If I may ask…Was it difficult to choose? Did you feel attached to your birth name? Is it appropriate to say that it was really *your* name at the time?

    Thank you.

  13. Brownian says

    Another cis here who is grateful to be able to learn a little bit more about and from the people he shares a planet with.

    Thanks Natalie, and everyone else who shares.

  14. Z says

    Thank you, Natalie, for a beautifully written essay.

    My life was completely destroyed when I transitioned. Ten years later, I have been unemployed for 3.5 of them. It’s easy for me to get interviews as my credentials are outstanding, and my specialty is one in which there is a critical shortage of qualified candidates. I’ve had DOZENS of employers fly me all over the country at their expense for job interviews. In almost every case, my interviews and the demonstrations of my skills brought great acclamation, I am told (once with these exact words) “Z, everyone loves you!” and in most cases left with oral promises that an offer would be forthcoming.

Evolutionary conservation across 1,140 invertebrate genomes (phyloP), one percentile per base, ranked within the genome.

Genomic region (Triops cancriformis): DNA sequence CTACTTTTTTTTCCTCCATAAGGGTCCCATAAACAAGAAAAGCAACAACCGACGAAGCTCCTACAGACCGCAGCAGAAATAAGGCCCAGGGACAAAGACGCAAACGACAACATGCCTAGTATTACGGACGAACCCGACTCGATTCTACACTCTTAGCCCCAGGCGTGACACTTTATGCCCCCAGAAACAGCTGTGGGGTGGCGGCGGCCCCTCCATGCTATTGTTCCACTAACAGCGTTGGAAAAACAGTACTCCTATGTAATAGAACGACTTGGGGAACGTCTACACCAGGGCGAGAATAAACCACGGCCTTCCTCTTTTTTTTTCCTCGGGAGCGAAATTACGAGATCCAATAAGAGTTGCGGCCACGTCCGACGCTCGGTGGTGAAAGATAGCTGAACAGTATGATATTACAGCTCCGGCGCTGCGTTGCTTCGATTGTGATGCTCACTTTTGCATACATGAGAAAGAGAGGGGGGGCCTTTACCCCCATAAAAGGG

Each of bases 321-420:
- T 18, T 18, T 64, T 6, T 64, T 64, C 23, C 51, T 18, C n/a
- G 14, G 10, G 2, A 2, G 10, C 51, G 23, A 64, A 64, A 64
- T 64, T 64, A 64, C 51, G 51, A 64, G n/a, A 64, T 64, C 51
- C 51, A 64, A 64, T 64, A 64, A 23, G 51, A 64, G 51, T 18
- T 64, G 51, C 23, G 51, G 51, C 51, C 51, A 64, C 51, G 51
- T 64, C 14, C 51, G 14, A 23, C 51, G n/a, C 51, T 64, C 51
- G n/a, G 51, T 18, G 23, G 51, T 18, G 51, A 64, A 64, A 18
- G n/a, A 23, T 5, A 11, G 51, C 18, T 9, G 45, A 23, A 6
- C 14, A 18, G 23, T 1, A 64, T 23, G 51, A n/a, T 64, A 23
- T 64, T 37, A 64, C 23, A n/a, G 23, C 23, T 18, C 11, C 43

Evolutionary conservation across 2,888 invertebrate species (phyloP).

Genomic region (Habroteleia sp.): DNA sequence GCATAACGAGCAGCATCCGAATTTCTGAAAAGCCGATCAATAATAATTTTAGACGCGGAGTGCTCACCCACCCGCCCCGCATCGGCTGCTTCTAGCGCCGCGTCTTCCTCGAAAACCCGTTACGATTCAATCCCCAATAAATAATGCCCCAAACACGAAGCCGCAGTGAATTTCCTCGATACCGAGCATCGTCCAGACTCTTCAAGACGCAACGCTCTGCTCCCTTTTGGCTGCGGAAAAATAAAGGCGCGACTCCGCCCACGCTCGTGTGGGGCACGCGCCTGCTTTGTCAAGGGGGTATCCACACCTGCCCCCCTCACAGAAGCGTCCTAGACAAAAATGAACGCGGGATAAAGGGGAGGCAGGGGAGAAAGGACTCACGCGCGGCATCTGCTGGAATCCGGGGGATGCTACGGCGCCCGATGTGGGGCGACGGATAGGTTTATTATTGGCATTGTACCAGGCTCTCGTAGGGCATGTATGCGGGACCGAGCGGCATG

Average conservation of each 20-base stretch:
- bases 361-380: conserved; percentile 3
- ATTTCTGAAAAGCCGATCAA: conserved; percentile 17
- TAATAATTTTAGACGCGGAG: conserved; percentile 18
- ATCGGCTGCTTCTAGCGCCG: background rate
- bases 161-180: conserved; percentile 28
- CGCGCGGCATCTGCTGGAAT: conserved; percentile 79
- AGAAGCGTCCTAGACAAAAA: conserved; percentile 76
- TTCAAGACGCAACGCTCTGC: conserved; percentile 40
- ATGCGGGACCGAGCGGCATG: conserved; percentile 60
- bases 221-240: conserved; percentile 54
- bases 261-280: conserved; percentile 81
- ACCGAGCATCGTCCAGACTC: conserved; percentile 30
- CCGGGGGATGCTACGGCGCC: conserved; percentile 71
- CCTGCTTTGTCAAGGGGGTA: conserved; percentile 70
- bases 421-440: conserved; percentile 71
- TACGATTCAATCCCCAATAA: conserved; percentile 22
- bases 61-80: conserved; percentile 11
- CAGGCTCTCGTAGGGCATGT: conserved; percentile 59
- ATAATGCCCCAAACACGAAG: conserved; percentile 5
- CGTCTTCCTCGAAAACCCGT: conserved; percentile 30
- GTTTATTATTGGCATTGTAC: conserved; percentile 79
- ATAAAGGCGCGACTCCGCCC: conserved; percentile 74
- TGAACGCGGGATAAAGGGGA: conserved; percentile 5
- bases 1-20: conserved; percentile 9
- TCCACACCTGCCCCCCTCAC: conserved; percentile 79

But all the green lights turned to red after the security background check. It’s VERY notable that in almost every one of these cases, these positions had been vacant for years, and NO ONE ELSE was hired for them. Rather, the employers who thought I was a first class candidate chose to leave the lines empty rather than hire me.

    Socially… most people turn into the road runner when they learn my background. I’m post op and your other piece on the “Cotton Ceiling” resonated deeply for me. It’s especially remarkable when people with whom I have completely hit it off and have made new dates with cancel once they learn of my background.

    I learned the hard way to NEVER disclose until a relationship has been well established. Unfortunately that’s not happened and due to an error in judgment I made, likely never will.

    Some years ago, a person who asked me for a date via email phoned me a couple of hours before our date (I had never before heard the voice) and very nervously claimed to be TS. Given the voice, there was no way this person could pass as genetic female. In an effort to be supportive, I confided my status to her.